The beach stones are thousand-year smooth, grey light grey when the clouds clear the moon, black as the night when the misting returns. The sky-black sea crashes foam white at its border. If there are voices, they are distant, both in place and time.
Today has been a day of swings from yins to roundabout yangs. Some favourite things – sunshine, watermelon, friendship – and others not so tip top: wind skipping up sand, warm water and jellyfish in the shallows. But when the rain came and there was one umbrella for all of us, how many could take shelter? All of us, of course, because that is always the answer. All of us, together. All of us.
Bullets spit up sand
Hands over ears we cower
No red poppies bloom
She watched the stranger approach. He strode across the beach, his shadow long in the evening sun. On the horizon, waves grew.
Every morning of every summer they meet. Same beach, same time. “So, we’re all here, are we? Nobody’s died in the night?” And with that Luigi and the others smile and stand thigh-deep in the water and frown at clumsy splashing swimmers. Sometimes the women begin to sing.
unstepped snow on beach
summer shade trees bone fingers
we walk down alone
First the electric scent of the burning sand as the greasy black clouds roil up from the sea horizon.
Then the hiss of the rain hitting the beach and the steam and the smell of the earth beneath the sand.
She screws up the letters he had written her, page by single page. Burning them would still feel too final, the ash too easy to smooth between fingertips. She imagines the powder-grey prints she would leave on the banister.
So crushing the letters is the best course of action. The only way. One by one she drops the pieces of paper and the wind sends them skirling across the winter beach.
She feels bad, of course she does. If the world were normal, she would never drop what in a normal world is litter. But the world is not normal, not now.
One page is caught in the dip before the rocks; others are held in the frothing shallow water. A single tear would be appropriate – the thought surprises her and she almost smiles. Then the smile fades from her eyes and she feels the chill on her neck.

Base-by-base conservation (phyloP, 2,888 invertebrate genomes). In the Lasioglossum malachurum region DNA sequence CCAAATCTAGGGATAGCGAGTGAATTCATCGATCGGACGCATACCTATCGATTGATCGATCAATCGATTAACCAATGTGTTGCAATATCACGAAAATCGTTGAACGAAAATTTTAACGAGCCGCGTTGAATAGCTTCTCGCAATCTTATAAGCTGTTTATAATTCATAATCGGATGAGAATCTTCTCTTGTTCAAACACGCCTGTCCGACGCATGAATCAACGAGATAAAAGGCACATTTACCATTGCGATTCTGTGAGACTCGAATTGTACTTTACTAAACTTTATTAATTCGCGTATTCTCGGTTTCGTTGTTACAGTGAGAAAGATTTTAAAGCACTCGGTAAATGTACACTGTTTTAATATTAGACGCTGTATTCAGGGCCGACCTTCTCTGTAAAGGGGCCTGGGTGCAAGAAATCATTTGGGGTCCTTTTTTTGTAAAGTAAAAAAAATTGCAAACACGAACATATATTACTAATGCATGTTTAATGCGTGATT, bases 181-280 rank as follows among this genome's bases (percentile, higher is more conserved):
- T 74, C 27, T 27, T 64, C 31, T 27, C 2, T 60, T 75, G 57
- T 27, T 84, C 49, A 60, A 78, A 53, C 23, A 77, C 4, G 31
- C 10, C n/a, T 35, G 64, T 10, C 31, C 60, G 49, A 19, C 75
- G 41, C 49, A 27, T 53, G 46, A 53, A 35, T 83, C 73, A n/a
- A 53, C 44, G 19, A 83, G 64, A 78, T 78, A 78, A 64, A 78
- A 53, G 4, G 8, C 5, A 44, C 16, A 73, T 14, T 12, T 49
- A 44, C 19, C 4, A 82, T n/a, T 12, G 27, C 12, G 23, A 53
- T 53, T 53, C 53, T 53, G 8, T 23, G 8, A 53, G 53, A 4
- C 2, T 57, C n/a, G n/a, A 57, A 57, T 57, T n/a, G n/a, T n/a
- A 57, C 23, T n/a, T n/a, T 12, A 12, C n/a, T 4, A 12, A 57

She drops the last page and watches it skitter. The last one. Gone. She turns and walks away, into the wind.
Some years later, she returns with a dog and children. Of course there is no sign of his letters. No sign. Of course.
I took the unexploded ordnance home with me from the pebbly beach. She was beautiful. She was my shell, my belle.
Mother Jarvie pushed her bicycle along the street that was now part strand; she could not have pedalled through the sheets of sand the night’s storms had lifted across the road, shingle spattering and cracking the windows of the fisherfolk’s cottages. The road was ridged with grey-gold sand, as if the beach were edging away from the roiling sea.
She pushed on, her thoughts lost in the sea, in the past, in the howling of the long ago storm when her Peter had been dragged to the seabed, dragged down and bounced against the sand and slicing sharp rock and spat out peaceful, drained, to the waiting beach one Sunday morning. When they slowly lifted the weed from across his thin white face, she fainted dead.
She pushed on. The sea would not stop her, the sand it had thrown would not stop her. Her arms burned, her back ached, pain filled her head from jaw to crown but on she pushed. People watched in silence from behind loose windows, sheltered from the constant wind. The sky was black.
She pushed on, in her basket the scraps of bread she would throw to the sea so it would never again take a young one. She pushed on.
First published https://flashfriday.wordpress.com/2015/01/23/flash-friday-vol-3-7/#comment-25519
23 January 2015